AU - Gines, Pere

AU - Gadano, Adrian

AU - Sarin, Shiv Kumar

AU - Angeli, Paolo

AU - Bartoletti, Michele

AU - Brodersen, Carlos

AU - Bruns, Tony

AU - de Man, Robert A.

AU - Fialla, Annette Dam

AU - Gambino, Carmine

AU - Gautam, Vikas

AU - Girala, Marcos

AU - Juanola, Adria

AU - Kim, Jeong Han

AU - Kim, Tae Hun

PY - 2019/4/1

Y1 - 2019/4/1

N2 - Background & Aims: Bacterial infections are common and life-threatening in patients with cirrhosis. Little is known about the epidemiology of bacterial infections in different regions. We performed a multicenter prospective intercontinental study to assess the prevalence and outcomes of bacterial and fungal infections in patients with cirrhosis. Methods: We collected data from 1302 hospitalized patients with cirrhosis and bacterial or fungal infections at 46 centers (15 in Asia, 15 in Europe, 11 in South America, and 5 in North America) from October 2015 through September 2016. We obtained demographic, clinical, microbiology, and treatment data at time of diagnosis of infection and during hospitalization. Patients were followed until death, liver transplantation, or discharge. Results: The global prevalence of multidrug-resistant (MDR) bacteria was 34% (95% confidence interval 31%–37%). The prevalence of MDR bacteria differed significantly among geographic areas, with the greatest prevalence in Asia. Independent risk factors for infection with MDR bacteria were infection in Asia (particularly in India), use of antibiotics in the 3 months before hospitalization, prior health care exposure, and site of infection. Infections caused by MDR bacteria were associated with a lower rate of resolution of infection, a higher incidence of shock and new organ failures, and higher in-hospital mortality than those caused by non-MDR bacteria. Administration of adequate empirical antibiotic treatment was independently associated with improved in-hospital and 28-day survival. Conclusions: In a worldwide study of hospitalized patients, we found a high prevalence of infection with MDR bacteria in patients with cirrhosis. Differences in the prevalence of MDR bacterial infections in different global regions indicate the need for different empirical antibiotic strategies in different continents and countries. While we await new antibiotics, effort should be made to decrease the spread of MDR bacteria in patients with cirrhosis.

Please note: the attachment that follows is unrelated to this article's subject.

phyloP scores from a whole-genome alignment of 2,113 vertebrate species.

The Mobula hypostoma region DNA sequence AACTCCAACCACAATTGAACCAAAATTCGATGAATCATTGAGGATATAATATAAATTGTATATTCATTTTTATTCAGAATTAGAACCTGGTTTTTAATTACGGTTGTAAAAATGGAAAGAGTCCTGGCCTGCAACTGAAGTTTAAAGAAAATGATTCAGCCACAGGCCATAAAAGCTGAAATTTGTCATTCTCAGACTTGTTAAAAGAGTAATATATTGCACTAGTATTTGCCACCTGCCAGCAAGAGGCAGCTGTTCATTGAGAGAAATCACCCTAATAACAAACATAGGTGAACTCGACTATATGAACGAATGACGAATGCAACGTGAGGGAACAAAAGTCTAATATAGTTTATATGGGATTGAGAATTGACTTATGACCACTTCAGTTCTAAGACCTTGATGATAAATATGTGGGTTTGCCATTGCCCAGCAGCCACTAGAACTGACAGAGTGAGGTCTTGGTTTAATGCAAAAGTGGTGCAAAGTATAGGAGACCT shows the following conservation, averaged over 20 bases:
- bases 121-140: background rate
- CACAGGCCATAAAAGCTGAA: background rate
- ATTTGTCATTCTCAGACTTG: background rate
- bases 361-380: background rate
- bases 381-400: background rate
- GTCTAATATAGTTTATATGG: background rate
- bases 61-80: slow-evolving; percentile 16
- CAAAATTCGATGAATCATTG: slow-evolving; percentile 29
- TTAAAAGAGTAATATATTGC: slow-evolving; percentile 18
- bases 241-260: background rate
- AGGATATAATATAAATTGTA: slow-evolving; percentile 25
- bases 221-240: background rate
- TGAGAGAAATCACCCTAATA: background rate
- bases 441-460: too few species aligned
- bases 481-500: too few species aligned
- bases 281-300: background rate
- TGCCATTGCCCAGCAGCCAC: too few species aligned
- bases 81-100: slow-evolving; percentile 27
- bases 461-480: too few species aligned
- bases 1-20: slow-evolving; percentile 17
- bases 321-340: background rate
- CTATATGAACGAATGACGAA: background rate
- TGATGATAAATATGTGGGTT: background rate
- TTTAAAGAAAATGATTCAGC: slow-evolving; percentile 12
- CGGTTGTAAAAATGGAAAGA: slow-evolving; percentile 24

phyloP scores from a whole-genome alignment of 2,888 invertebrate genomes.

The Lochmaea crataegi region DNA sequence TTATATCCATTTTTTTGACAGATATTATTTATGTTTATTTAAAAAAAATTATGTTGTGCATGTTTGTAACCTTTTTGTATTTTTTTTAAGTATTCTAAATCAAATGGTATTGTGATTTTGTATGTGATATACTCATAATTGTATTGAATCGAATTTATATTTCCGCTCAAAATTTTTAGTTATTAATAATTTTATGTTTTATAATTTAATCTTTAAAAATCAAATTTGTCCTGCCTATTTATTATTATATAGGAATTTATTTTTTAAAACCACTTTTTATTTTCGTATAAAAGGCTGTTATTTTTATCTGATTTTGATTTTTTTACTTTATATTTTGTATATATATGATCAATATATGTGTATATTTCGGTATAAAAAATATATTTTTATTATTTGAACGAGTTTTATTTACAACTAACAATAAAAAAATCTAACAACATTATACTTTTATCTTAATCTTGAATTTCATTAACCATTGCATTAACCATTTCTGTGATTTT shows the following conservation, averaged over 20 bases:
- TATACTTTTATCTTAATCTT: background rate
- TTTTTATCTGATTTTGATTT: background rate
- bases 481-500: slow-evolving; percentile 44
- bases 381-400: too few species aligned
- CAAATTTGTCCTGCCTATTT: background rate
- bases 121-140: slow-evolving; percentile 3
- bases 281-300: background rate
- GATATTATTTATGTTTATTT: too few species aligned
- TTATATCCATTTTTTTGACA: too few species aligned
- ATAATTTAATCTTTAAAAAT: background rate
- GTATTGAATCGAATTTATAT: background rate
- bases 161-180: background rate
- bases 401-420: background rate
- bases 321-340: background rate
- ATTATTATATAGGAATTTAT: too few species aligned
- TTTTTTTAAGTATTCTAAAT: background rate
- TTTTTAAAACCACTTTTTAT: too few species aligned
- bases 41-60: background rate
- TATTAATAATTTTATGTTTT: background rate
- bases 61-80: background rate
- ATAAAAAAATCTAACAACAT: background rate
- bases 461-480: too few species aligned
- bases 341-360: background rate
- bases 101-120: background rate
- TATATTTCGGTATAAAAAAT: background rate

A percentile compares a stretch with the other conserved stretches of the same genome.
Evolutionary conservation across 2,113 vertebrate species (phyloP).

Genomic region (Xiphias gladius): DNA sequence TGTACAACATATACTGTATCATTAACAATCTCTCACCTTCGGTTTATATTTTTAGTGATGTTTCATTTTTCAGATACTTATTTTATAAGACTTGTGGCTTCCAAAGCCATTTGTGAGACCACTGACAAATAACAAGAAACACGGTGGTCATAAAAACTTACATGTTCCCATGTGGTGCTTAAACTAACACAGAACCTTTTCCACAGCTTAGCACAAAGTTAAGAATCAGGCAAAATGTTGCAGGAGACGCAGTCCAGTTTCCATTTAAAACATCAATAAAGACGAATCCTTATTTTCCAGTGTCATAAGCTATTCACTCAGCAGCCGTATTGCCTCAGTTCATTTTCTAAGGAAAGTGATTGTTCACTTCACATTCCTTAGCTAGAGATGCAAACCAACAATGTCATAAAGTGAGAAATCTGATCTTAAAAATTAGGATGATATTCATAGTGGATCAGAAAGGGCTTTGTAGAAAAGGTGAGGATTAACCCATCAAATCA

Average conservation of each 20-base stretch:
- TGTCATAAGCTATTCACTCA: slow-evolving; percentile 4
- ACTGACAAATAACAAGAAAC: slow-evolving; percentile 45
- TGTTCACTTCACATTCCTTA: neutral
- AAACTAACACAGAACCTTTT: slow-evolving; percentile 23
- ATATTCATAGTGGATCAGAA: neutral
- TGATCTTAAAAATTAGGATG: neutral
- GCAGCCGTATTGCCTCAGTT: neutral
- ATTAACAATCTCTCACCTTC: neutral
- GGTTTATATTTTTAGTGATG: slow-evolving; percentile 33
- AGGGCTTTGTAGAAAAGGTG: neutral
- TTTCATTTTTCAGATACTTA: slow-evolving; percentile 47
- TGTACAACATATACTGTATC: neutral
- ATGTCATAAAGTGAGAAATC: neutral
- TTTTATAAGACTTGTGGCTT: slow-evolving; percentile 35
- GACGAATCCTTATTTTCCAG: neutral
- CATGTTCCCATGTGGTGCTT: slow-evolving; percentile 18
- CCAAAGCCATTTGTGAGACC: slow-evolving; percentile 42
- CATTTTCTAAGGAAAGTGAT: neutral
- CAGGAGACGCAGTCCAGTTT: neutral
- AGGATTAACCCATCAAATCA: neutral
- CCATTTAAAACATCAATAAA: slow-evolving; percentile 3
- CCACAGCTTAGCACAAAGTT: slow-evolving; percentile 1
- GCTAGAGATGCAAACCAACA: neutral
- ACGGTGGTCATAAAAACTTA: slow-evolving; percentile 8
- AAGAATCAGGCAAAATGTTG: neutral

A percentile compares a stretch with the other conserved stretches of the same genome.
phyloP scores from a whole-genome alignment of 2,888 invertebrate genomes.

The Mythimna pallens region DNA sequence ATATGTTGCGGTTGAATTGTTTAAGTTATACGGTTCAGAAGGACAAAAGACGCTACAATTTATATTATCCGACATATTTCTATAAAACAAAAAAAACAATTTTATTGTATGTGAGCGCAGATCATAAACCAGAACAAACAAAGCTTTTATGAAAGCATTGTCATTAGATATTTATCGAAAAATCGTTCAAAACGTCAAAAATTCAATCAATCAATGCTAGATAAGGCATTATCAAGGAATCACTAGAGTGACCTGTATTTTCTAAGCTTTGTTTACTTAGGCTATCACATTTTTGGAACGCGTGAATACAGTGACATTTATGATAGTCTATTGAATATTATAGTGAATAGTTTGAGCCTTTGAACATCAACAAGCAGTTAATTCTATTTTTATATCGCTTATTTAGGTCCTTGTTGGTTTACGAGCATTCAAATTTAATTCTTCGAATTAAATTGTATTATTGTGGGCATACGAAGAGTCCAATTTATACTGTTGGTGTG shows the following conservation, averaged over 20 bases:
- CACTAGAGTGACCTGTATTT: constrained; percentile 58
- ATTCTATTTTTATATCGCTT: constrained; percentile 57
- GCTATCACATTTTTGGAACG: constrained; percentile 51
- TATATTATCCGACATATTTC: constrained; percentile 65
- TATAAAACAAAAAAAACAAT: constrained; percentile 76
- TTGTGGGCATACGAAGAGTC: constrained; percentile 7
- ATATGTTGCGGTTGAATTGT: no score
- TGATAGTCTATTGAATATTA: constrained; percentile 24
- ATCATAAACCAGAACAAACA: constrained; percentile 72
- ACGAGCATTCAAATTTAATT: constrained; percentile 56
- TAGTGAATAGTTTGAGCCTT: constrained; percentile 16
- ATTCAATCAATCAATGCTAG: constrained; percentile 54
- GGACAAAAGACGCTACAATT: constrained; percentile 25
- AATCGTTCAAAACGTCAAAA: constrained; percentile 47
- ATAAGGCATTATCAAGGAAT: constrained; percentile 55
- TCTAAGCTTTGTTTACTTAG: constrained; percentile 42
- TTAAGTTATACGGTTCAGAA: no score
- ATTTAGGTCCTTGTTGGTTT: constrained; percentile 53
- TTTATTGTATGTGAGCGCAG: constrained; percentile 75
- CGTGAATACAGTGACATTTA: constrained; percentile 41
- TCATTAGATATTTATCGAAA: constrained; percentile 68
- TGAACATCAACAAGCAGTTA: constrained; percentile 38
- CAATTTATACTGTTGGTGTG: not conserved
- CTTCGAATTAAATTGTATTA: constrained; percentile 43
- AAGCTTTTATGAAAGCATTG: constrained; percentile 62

AB - Background & Aims: Bacterial infections are common and life-threatening in patients with cirrhosis. Little is known about the epidemiology of bacterial infections in different regions. We performed a multicenter prospective intercontinental study to assess the prevalence and outcomes of bacterial and fungal infections in patients with cirrhosis. Methods: We collected data from 1302 hospitalized patients with cirrhosis and bacterial or fungal infections at 46 centers (15 in Asia, 15 in Europe, 11 in South America, and 5 in North America) from October 2015 through September 2016. We obtained demographic, clinical, microbiology, and treatment data at time of diagnosis of infection and during hospitalization. Patients were followed until death, liver transplantation, or discharge. Results: The global prevalence of multidrug-resistant (MDR) bacteria was 34% (95% confidence interval 31%–37%). The prevalence of MDR bacteria differed significantly among geographic areas, with the greatest prevalence in Asia. Independent risk factors for infection with MDR bacteria were infection in Asia (particularly in India), use of antibiotics in the 3 months before hospitalization, prior health care exposure, and site of infection. Infections caused by MDR bacteria were associated with a lower rate of resolution of infection, a higher incidence of shock and new organ failures, and higher in-hospital mortality than those caused by non-MDR bacteria. Administration of adequate empirical antibiotic treatment was independently associated with improved in-hospital and 28-day survival. Conclusions: In a worldwide study of hospitalized patients, we found a high prevalence of infection with MDR bacteria in patients with cirrhosis. Differences in the prevalence of MDR bacterial infections in different global regions indicate the need for different empirical antibiotic strategies in different continents and countries. While we await new antibiotics, effort should be made to decrease the spread of MDR bacteria in patients with cirrhosis.

KW - Global

KW - Resistance

KW - Sepsis

KW - Stewardship